Why Session Tracking Makes Better Meetings and Events For Everyone

Every event planning checklist needs to include session tracking.  Why? Because your attendees are giving you instant feedback at every meeting and event you hold, literally voting with their feet on-site, and if you’re not capturing the data they’re providing, then you’re essentially being “ghosted” by your event attendees.

Today’s most successful events are driven by data, so it’s becoming more important to measure each part of your event. This helps you accurately report on its success, provide better insight to your sales and marketing teams, identify revenue opportunities, and understand how to improve future events. When it
comes to capturing attendee data onsite, Radio Frequency Identification (or RFID) has quickly become a go-to solution. Let’s dig a little deeper into RFID technology.

Behind-the-Scenes Attendance Tracking

RFID is a passive and unobtrusive way to track your attendees’ interactions at your event. With flexible RFID solutions to fit your specific needs, you won’t
miss a beat and are able to capture your attendees’ full journey at your events. You’ll be armed with the ability to track your general sessions,
breakout sessions, exhibitor floor, meals, and more in real time. If you need access control or to issue continuing education credits, RFID is ideal
for that too.

Capturing the Full Attendee Journey

By embedding RFID into your attendees’ badges, you can have a wealth of event data at your fingertips. Here’s some of the information you can capture:

  • Session attendance and duration
  • Exhibitor floor traffic
  • Booth visits and duration
  • Meals attendance and times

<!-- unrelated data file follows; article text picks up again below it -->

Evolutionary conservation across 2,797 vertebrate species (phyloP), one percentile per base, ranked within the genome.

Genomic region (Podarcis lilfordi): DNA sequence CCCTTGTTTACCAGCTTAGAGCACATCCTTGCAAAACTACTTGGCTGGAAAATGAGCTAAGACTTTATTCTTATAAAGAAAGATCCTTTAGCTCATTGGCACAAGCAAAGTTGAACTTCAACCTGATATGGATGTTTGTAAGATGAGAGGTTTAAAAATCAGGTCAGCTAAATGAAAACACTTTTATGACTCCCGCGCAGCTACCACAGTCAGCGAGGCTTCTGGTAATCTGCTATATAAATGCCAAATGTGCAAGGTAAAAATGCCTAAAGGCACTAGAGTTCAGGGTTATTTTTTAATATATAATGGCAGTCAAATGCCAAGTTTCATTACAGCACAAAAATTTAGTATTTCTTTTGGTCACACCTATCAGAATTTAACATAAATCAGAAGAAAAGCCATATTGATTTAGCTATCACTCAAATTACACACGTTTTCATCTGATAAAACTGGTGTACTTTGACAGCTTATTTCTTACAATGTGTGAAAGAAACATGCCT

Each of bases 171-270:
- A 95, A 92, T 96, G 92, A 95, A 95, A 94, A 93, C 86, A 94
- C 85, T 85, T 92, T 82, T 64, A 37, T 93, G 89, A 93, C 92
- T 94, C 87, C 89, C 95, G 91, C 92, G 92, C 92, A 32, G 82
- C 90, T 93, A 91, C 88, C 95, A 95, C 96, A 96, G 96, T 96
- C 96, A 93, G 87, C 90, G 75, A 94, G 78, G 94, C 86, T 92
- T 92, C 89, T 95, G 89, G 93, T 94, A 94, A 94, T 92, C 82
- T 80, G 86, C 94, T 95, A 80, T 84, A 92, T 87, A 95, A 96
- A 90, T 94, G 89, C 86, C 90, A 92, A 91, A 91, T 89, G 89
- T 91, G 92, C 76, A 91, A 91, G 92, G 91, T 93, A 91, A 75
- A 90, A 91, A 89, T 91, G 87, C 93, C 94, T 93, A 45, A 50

• Attendance at social events and receptions

How to Use Your Data

Just as important as capturing your event data is having a plan for how to use it afterwards. Your data becomes the most powerful when it’s integrated with your other systems, such as your CRM and marketing automation systems. Here are some of the ways you can turn your event data into action:

Demonstrate Your Event’s Value

Measure your entire event lifecycle and prove the ROI of your events to stakeholders. You’ll be able to show success against event goals, like revenue, attendance, and customer engagement and retention.

Determine Impact on Sales

Measure how many new leads, sales opportunities, and closed business comes from your events. By combining this with attendee behavior, you can see what characteristics correlate with sales pipeline and fine-tune your events accordingly.

Prioritize Leads for Your Sales Team

Attendees are sending buying signals as they move through your event. The sessions they attend, booths they visit, demos they watch, and people they meet with can all help you determine their interest level in your products or services.

Build Complete Attendee Profiles

By tracking the full attendee journey, you can more deeply understand your contacts. This will enable your sales and marketing teams to send more targeted messaging and have more relevant conversations.

Validate Your Event Content

See if your content is resonating based on session attendance and duration numbers. Use this data to ensure you have the right topics, speakers, and session formats.

Attract the Right Audience

Understand who your attendees are, so you can determine if they’re the right ones or if you need to adjust your event marketing strategy.

Want to learn more about the powerful data you can capture at live events?

Download our free interactive eBook, Gain More Power Over Your Live Events, for tips on the most effective ways meeting planners, event producers, and marketers can improve their event’s commercial and attendee impact.

In this eBook, you’ll also learn how to:

  • Build a richer profile of your attendees, pre-event through post-event.
  • Get instant feedback on their interests and preferences.
  • Continue the conversation online.
  • Capture the flow of your event.

Click here for your free copy today.


John Hunter

Written by John Hunter

John is the Manager, Event Cloud Content Marketing at Cvent. He has extensive copywriting experience across a diverse set of industries, including broadcast television, retail advertising, associations, higher education and corporate public relations. John has written copy for broadcast and cable television, radio, direct mail, websites, email campaigns, blogs, retail advertisements, sales collateral, magazine articles, case studies, white papers and more.